Karen Slaughter’s response when her books are accused of being too dark and violent? Dial up those very qualities a notch or two. And her formidable new novel, The Good Daughter (HarperCollins, £20), bracingly demonstrates that she still spurns crime fiction that offers an unthreatening comfort read. Slaughter has long demonstrated a fascination with the troubling dynamics of domestic life – very much the case here. Samantha and Charlotte Quinn have their quotidian lives in a small US town torn apart by an act of violence in their family home: their mother dies, followed by the emotional collapse of the sisters’ attorney father. Three decades later, Charlotte, now practising law, appears to have exorcised the past. But another disturbing incident opens up a particularly nasty can of worms that will bring the past devastatingly into the present. Characterisation here is drawn in broad brush strokes, but with a core of psychological truth that underpins the tense narrative.
It might be thought that after creating two of the most distinctive heroes in thriller fiction — abrasive LA cop Harry Bosch and low-rent lawyer Mickey Haller — Michael Connelly would be justified in resting on his laurels. But the author is clearly aiming to establish a trinity of crime fiction protagonists. In The Late Show (Orion, £19.99), we are introduced to under-a-cloud detective Renée Ballard, who shows every sign of the durability of her male confrères. After filing sexual harassment charges against her ex-boss, Ballard has been ignominiously consigned to the midnight shift of the LAPD’s Hollywood Division (the eponymous ‘late show’); part of her soft punishment is that she is obliged to hand over to the day shift any challenging cases that come her way. But after the savage beating of a woman and a nightclub massacre that leaves five dead, Ballard breaks the rules by refusing to pass over these cases; her ex-boss is soon an implacable opponent. Although the usual Connelly fingerprints are in evidence here — a gritty picture of US detective work and the trenchant office politics of the LAPD — the real achievement is the creation of his tenacious heroine, Ballard, which Connelly manages economically. What we learn about her is solely via watching how she does her job; any character insights that accrue along the way are completely on the hoof.
The end of the last Cold War (presupposing that we are in another one now) had a deleterious effect on the espionage novel, with even such titans as le Carré cast adrift for a while. But proof that the genre is flourishing anew in the 21st century comes with My Name Is Nobody by Matthew Richardson (Michael Joseph, £12.99), good enough to allow us to forgive the much-used title and the fact that Richardson is a Westminster political speechwriter. The author is closer to the Charles Cumming school of spycraft – i.e., plausible accounts of the duplicitous world of spooks — rather than the eccentric humour of Mick Heron. In bad odour with his spymaster bosses, Solomon Vine is struggling to deal with the abduction of the Istanbul Head of Station following a terrorist interrogation, and (as is customary for the genre) nobody he encounters can be trusted. Richardson is less concerned with the subtler characterisation that distinguishes the more ambitious entries in the spy genre, but his plotting has an old-school, Swiss-clock precision that keeps the reader pleasurably engaged.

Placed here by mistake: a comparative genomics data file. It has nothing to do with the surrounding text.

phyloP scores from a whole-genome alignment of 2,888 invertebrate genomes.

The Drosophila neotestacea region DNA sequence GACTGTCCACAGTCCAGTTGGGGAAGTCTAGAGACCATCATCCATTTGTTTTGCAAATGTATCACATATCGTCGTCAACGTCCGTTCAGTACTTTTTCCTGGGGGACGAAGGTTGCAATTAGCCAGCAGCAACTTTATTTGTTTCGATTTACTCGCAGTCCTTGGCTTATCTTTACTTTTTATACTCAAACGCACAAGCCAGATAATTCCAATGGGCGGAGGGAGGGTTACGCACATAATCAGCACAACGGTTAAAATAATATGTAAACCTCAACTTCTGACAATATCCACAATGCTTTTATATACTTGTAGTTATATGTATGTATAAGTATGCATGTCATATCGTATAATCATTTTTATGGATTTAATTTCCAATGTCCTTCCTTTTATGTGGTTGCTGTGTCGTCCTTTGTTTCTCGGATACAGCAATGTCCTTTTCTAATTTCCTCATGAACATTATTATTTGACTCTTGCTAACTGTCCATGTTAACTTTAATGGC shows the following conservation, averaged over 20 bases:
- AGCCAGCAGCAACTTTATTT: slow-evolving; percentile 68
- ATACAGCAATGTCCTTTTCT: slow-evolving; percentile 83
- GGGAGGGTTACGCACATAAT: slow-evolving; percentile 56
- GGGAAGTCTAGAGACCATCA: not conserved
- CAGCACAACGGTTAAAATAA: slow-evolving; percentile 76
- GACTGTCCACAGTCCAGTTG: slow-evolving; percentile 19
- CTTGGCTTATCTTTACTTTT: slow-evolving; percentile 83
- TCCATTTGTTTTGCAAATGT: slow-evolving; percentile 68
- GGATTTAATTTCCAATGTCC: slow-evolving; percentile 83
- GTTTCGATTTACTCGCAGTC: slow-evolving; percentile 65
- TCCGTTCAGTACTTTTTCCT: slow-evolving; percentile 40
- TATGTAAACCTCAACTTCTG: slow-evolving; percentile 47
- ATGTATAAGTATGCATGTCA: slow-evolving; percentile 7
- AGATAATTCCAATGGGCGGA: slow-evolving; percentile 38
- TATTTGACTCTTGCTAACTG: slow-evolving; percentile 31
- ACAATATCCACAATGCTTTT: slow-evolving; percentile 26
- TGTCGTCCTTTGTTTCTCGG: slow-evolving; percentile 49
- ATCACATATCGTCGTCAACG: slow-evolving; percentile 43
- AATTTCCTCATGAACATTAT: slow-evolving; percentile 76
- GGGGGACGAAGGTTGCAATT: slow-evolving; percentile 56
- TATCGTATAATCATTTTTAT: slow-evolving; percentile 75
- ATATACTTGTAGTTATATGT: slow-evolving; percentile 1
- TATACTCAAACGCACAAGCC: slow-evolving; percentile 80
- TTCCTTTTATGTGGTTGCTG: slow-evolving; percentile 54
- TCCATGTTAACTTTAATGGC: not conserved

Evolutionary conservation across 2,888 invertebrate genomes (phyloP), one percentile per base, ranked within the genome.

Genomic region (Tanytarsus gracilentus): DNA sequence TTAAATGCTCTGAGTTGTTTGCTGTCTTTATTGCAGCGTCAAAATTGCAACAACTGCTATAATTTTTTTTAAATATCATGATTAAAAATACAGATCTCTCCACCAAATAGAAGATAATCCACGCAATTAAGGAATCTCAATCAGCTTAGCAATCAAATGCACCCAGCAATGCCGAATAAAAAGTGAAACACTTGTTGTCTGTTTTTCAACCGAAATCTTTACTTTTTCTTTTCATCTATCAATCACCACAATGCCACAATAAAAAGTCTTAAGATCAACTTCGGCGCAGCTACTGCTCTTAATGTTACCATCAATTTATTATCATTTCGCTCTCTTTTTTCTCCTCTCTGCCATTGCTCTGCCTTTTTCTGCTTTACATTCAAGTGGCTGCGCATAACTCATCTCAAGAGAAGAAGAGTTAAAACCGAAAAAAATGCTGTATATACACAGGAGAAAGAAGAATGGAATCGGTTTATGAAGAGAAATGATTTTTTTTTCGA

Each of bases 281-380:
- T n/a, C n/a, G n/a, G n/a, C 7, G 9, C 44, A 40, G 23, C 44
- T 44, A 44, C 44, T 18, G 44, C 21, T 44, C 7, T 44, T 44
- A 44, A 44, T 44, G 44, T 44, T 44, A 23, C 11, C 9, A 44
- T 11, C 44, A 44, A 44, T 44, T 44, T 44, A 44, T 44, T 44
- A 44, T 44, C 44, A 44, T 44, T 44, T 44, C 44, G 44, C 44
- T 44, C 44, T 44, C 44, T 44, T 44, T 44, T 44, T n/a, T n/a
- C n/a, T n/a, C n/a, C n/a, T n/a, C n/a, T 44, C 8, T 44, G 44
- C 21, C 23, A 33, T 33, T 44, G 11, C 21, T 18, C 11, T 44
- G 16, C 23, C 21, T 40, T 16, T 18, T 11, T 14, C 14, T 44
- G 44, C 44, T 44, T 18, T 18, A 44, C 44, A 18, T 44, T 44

Journalist Kate Waters spots a story when the bones of a child are discovered during a construction project. Publisher Emma Simmonds has also spotted the discovery, but is anxious to hide its personal significance for her from her husband. And Angela Irving is a nurse who persuades herself that the skeleton is that of her daughter, stolen from a maternity ward in 1970 — a crime for which she has been in the frame. A multistranded approach is adopted in Fiona Barton’s successor to The Widow, The Child (Bantam Press, £12.99), which shares the large cast and andante tempo of Paula Hawkins’ recent Into the Water, but Barton marshals these elements with more rigour; perhaps, though, she might try something different next time from the missing child scenario of her first two novels.
French crime maestro Pierre Lemaitre continues his upward trajectory in Three Days and a Life (Maclehose Press, £14.99, trans. Frank Wynne), with a 12-year-old boy set on a grim life course following the disappearance of another child. Typically astringent and accomplished fare from the reliable Lemaitre — as is Christopher Bollen’s lengthy and atmospheric The Destroyers (Scribner, £14.99). The hapless Ian Bledsoe’s trip to a Greek island to inveigle money from childhood friend Charlie takes him into very dangerous waters when Charlie disappears. As with Lemaitre, this is literary crime writing of some distinction: a heady melange of Aldous Huxley and Robert Goddard.